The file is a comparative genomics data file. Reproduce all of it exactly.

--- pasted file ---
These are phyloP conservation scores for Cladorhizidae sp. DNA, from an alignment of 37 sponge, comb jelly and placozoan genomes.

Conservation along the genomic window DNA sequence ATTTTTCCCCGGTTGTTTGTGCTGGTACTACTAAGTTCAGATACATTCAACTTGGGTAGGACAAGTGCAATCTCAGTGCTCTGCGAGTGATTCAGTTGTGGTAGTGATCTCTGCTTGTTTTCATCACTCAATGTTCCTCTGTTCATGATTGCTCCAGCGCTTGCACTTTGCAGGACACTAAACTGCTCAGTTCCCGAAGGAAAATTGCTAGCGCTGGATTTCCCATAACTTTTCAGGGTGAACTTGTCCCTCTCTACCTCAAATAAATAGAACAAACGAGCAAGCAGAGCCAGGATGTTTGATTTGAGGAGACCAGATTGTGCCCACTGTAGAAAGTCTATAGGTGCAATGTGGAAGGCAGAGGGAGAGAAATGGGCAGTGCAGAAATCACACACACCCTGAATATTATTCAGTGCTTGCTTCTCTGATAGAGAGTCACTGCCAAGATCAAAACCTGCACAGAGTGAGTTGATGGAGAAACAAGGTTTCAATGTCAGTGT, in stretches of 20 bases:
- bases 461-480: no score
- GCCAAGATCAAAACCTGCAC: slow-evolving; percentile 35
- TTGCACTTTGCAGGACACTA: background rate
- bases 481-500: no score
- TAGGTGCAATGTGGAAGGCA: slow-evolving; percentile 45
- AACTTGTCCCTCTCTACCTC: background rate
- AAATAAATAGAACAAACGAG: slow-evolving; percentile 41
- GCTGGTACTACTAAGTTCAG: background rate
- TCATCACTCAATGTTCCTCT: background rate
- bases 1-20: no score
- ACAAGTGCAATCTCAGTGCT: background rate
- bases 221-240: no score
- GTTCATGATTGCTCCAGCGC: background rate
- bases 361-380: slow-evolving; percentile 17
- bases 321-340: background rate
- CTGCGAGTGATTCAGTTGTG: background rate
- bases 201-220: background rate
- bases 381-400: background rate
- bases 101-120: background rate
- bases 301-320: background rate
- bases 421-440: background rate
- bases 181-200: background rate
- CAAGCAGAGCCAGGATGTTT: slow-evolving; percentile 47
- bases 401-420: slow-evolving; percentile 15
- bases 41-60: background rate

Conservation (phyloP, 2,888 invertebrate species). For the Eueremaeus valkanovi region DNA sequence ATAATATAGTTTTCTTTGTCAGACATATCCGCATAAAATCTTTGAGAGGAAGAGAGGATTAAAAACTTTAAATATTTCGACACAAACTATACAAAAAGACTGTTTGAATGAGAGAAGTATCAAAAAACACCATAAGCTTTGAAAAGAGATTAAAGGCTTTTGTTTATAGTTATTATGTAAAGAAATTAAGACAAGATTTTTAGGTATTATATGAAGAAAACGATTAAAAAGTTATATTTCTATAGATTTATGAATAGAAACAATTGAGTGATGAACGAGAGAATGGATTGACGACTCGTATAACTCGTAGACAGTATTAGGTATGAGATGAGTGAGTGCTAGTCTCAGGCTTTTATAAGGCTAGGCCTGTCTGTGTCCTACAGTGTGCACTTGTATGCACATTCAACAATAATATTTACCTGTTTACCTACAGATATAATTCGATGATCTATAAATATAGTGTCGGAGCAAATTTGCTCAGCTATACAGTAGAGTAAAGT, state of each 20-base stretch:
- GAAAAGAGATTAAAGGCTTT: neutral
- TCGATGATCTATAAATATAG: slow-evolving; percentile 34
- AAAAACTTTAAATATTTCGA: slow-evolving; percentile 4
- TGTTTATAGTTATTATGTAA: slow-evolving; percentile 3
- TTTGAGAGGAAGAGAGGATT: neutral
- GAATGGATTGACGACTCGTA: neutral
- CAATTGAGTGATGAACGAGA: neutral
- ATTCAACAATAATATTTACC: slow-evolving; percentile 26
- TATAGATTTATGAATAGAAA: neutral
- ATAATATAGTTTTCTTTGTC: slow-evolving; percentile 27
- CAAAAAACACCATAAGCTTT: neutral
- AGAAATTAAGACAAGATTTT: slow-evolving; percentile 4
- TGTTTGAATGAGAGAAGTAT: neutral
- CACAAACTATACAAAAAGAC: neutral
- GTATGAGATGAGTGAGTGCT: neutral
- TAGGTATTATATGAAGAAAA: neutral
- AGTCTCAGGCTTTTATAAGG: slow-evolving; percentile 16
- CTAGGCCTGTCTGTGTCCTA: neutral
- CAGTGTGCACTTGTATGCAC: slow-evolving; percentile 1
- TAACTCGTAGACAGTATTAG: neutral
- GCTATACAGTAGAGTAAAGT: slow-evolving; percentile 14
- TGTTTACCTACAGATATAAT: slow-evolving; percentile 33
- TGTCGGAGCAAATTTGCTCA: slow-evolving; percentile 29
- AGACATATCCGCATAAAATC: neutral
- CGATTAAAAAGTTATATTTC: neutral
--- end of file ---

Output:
These are phyloP conservation scores for Cladorhizidae sp. DNA, from an alignment of 37 sponge, comb jelly and placozoan genomes.

Conservation along the genomic window DNA sequence ATTTTTCCCCGGTTGTTTGTGCTGGTACTACTAAGTTCAGATACATTCAACTTGGGTAGGACAAGTGCAATCTCAGTGCTCTGCGAGTGATTCAGTTGTGGTAGTGATCTCTGCTTGTTTTCATCACTCAATGTTCCTCTGTTCATGATTGCTCCAGCGCTTGCACTTTGCAGGACACTAAACTGCTCAGTTCCCGAAGGAAAATTGCTAGCGCTGGATTTCCCATAACTTTTCAGGGTGAACTTGTCCCTCTCTACCTCAAATAAATAGAACAAACGAGCAAGCAGAGCCAGGATGTTTGATTTGAGGAGACCAGATTGTGCCCACTGTAGAAAGTCTATAGGTGCAATGTGGAAGGCAGAGGGAGAGAAATGGGCAGTGCAGAAATCACACACACCCTGAATATTATTCAGTGCTTGCTTCTCTGATAGAGAGTCACTGCCAAGATCAAAACCTGCACAGAGTGAGTTGATGGAGAAACAAGGTTTCAATGTCAGTGT, in stretches of 20 bases:
- bases 461-480: no score
- GCCAAGATCAAAACCTGCAC: slow-evolving; percentile 35
- TTGCACTTTGCAGGACACTA: background rate
- bases 481-500: no score
- TAGGTGCAATGTGGAAGGCA: slow-evolving; percentile 45
- AACTTGTCCCTCTCTACCTC: background rate
- AAATAAATAGAACAAACGAG: slow-evolving; percentile 41
- GCTGGTACTACTAAGTTCAG: background rate
- TCATCACTCAATGTTCCTCT: background rate
- bases 1-20: no score
- ACAAGTGCAATCTCAGTGCT: background rate
- bases 221-240: no score
- GTTCATGATTGCTCCAGCGC: background rate
- bases 361-380: slow-evolving; percentile 17
- bases 321-340: background rate
- CTGCGAGTGATTCAGTTGTG: background rate
- bases 201-220: background rate
- bases 381-400: background rate
- bases 101-120: background rate
- bases 301-320: background rate
- bases 421-440: background rate
- bases 181-200: background rate
- CAAGCAGAGCCAGGATGTTT: slow-evolving; percentile 47
- bases 401-420: slow-evolving; percentile 15
- bases 41-60: background rate

Conservation (phyloP, 2,888 invertebrate species). For the Eueremaeus valkanovi region DNA sequence ATAATATAGTTTTCTTTGTCAGACATATCCGCATAAAATCTTTGAGAGGAAGAGAGGATTAAAAACTTTAAATATTTCGACACAAACTATACAAAAAGACTGTTTGAATGAGAGAAGTATCAAAAAACACCATAAGCTTTGAAAAGAGATTAAAGGCTTTTGTTTATAGTTATTATGTAAAGAAATTAAGACAAGATTTTTAGGTATTATATGAAGAAAACGATTAAAAAGTTATATTTCTATAGATTTATGAATAGAAACAATTGAGTGATGAACGAGAGAATGGATTGACGACTCGTATAACTCGTAGACAGTATTAGGTATGAGATGAGTGAGTGCTAGTCTCAGGCTTTTATAAGGCTAGGCCTGTCTGTGTCCTACAGTGTGCACTTGTATGCACATTCAACAATAATATTTACCTGTTTACCTACAGATATAATTCGATGATCTATAAATATAGTGTCGGAGCAAATTTGCTCAGCTATACAGTAGAGTAAAGT, state of each 20-base stretch:
- GAAAAGAGATTAAAGGCTTT: neutral
- TCGATGATCTATAAATATAG: slow-evolving; percentile 34
- AAAAACTTTAAATATTTCGA: slow-evolving; percentile 4
- TGTTTATAGTTATTATGTAA: slow-evolving; percentile 3
- TTTGAGAGGAAGAGAGGATT: neutral
- GAATGGATTGACGACTCGTA: neutral
- CAATTGAGTGATGAACGAGA: neutral
- ATTCAACAATAATATTTACC: slow-evolving; percentile 26
- TATAGATTTATGAATAGAAA: neutral
- ATAATATAGTTTTCTTTGTC: slow-evolving; percentile 27
- CAAAAAACACCATAAGCTTT: neutral
- AGAAATTAAGACAAGATTTT: slow-evolving; percentile 4
- TGTTTGAATGAGAGAAGTAT: neutral
- CACAAACTATACAAAAAGAC: neutral
- GTATGAGATGAGTGAGTGCT: neutral
- TAGGTATTATATGAAGAAAA: neutral
- AGTCTCAGGCTTTTATAAGG: slow-evolving; percentile 16
- CTAGGCCTGTCTGTGTCCTA: neutral
- CAGTGTGCACTTGTATGCAC: slow-evolving; percentile 1
- TAACTCGTAGACAGTATTAG: neutral
- GCTATACAGTAGAGTAAAGT: slow-evolving; percentile 14
- TGTTTACCTACAGATATAAT: slow-evolving; percentile 33
- TGTCGGAGCAAATTTGCTCA: slow-evolving; percentile 29
- AGACATATCCGCATAAAATC: neutral
- CGATTAAAAAGTTATATTTC: neutral